Research Projects

All the research projects that the Space Technology Centre has been involved in are described below:

LIDAR-GNC

PANGU simulated Martian surface

PANGU simulated Martian surface

The LIDAR-GNC research was done as a sub-contractor to EADS Astrium SAS. The aim of this work was to extend PANGU to cover realistic Martian surface generation including boulders and sand dunes and to simulate a scanning LIDAR sensing the Martian terrain. The LIDAR sensor simulation is capable of simulating a range of scanning LIDAR instruments and takes into account spacecraft motion during the scanning interval. PANGU models and the LIDAR simulation have been integrated in a guidance and navigation control system prototype by Astrium.

RMAP Standard

Details coming soon.

Contrails

Details coming soon.

SpaceWire-10X Testing

The aim of the SpaceWire-10X Testing project is to test the SpaceWire-10X Router ASIC device under various conditions to ensure there are no problems with the device. This involves the development of a test environment in which it is possible to stress the SpW-10x's operation. Appropriate tests have been devised and these will be performed and the results analysed.

HARVD: High-integrity, Autonomous, multi-range RendezVous and Docking

HARVD VRML Satellite Model

HARVD VRML Satellite Model

The overall objective of the HARVD (High-integrity, Autonomous, multi-range RendezVous & Docking) study is to develop a European capability for autonomous orbital rendezvous and docking. The detailed design of a high-integrity, autonomous, multi-range, rendezvous and docking control system is being developed for future solar system exploration missions. A demonstration system including the onboard GNC hardware and software components is being developed. Its real-time performance and autonomous operation is being evaluated covering far-field to terminal rendezvous. Two types of mission are being examined: planetary sample return and associated rendezvous of return capsule with orbiting Earth return vehicle, and in-orbit servicing of both cooperative and non-cooperative spacecraft.

SpaceWire CODEC Support

The SpaceWire CODEC Support project is aimed to provide updates and support for end users of the SpaceWire CODEC IP. The IP is a synthesisable VHDL model of the SpaceWire data strobe encoder decoder maintained by the University of Dundee, originally developed under the SpaceWire router ASIC project.

NPAL: Navigation for Planetary Approach and Landing

Feature tracking across a sequence of planetary surface images

The University of Dundee worked with EADS Astrium, Galileo Avionica, INETI and SciSys to develop an intelligent camera for vision-based navigation of a planetary lander. This research funded by ESA within the Navigation for Planetary Approach and Landing (NPAL) study was led by EADS Astrium in France. The camera unit performs image processing to select image feature points and to track them from frame to frame. With knowledge of the tracks of several feature points and the linear and rotational acceleration of the spacecraft, provided by an inertial measurement unit, it is possible to reconstruct the path of the spacecraft and to determine its position and orientation relative to a planet’s surface.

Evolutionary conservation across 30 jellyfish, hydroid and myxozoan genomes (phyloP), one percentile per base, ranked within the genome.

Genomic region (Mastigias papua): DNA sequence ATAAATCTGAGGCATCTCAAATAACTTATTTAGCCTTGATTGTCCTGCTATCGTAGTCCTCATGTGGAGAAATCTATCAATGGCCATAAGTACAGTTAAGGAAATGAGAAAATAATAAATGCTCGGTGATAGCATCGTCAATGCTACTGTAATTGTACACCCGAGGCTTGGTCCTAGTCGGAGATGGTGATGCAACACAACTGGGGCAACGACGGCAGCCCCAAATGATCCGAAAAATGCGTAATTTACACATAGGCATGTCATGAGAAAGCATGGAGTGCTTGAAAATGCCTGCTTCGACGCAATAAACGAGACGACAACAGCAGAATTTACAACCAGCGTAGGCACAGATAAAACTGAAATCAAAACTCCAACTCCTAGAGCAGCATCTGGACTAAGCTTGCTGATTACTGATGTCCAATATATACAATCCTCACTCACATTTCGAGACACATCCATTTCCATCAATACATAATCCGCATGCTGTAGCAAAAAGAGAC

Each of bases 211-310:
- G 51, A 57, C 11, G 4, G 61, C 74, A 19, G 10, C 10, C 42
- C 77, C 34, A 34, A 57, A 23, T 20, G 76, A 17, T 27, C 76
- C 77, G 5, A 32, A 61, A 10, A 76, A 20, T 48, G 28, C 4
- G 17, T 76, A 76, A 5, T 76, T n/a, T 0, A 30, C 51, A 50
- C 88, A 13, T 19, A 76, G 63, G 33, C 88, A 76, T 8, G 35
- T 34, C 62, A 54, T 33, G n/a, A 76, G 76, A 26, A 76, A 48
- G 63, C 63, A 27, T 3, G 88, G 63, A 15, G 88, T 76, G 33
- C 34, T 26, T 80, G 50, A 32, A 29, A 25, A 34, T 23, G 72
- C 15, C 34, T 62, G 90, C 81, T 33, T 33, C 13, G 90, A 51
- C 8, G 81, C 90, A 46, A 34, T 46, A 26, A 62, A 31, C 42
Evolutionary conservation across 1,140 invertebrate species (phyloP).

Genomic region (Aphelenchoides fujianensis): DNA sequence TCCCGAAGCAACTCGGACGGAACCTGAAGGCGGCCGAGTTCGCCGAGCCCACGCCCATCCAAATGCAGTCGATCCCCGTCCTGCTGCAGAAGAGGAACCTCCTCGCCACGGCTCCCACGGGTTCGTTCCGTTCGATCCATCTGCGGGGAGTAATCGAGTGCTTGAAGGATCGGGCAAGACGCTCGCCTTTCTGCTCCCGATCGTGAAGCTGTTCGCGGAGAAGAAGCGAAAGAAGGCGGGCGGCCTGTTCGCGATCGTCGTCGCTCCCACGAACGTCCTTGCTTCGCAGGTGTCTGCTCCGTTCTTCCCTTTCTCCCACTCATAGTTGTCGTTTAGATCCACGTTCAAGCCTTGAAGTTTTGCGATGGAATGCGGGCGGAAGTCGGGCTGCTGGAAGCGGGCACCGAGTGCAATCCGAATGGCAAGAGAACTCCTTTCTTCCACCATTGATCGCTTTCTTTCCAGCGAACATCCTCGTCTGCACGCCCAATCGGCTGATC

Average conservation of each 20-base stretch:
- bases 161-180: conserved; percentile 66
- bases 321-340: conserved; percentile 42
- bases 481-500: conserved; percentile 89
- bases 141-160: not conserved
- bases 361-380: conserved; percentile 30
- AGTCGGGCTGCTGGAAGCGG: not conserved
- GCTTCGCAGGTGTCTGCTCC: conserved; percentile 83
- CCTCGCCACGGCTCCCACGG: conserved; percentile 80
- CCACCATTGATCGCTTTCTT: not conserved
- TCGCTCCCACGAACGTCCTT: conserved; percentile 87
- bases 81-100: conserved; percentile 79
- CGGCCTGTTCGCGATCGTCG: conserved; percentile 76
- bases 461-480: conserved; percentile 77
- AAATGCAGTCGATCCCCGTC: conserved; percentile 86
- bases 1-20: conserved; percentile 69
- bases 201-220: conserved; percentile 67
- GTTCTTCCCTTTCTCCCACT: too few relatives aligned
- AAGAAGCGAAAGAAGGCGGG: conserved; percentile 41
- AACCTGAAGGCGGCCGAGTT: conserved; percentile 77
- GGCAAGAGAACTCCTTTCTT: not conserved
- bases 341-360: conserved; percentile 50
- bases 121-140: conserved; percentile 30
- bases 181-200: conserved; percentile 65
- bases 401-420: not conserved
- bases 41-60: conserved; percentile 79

Robust Entry Descent and Landing System for ExoMars

FEIC feature tracking on a PANGU generated image sequence

The Robust Entry Descent and Landing System (EDLS) for ExoMars study aims to develop technologies to ensure a safe landing of ExoMars on the surface of Mars. The overall project is being led by LogicaCMG.

The overall project objectives are to:

  • Assess a number of novel but pragmatic and achievable candidate methodologies to:
    • Improve the accuracy of a landing from ballistic entry.
    • Reduce the risk of mission failure during the terminal phase.
  • Quantify the impact of key atmospheric variables on the propagation of the injection covariance matrix during entry, descent and landing thereby allowing:
    • A more rigorous approach to be taken to the design of the overall EDLS solution
    • Novel methods for accuracy improvement and risk reduction to be developed in a realistic environment

The principal objective for the University of Dundee was to:

  • Investigate processing of sensor data to estimate the transverse velocity of the lander.


SpaceWire Router ESM006

Details coming soon.

VINSE: Vision-Based Integrated Navigation for Space Exploration

The VINSE (Vision-Based Integrated Navigation for Space Exploration) activity is an EU Marie Curie Outgoing International Fellowship. The Research Fellow is Dr Victor Silva, a former PhD student in the Space Technology Centre at Dundee. Victor is funded to work for two years at the NASA Jet Propulsion Laboratory (JPL) and to then return to Dundee for another year. His research intends to show that the integration/fusion of visual information with inertial measurements can provide robust surface relative navigation suitable for planetary lander missions to many different planetary bodies. The objectives will be achieved through the international collaboration with the JPL, the World’s leading organization on technology for planetary landers and robotic space exploration, and the UoD (University of Dundee), Europe’s leading organization on planet surface and sensor simulation for testing planetary landers.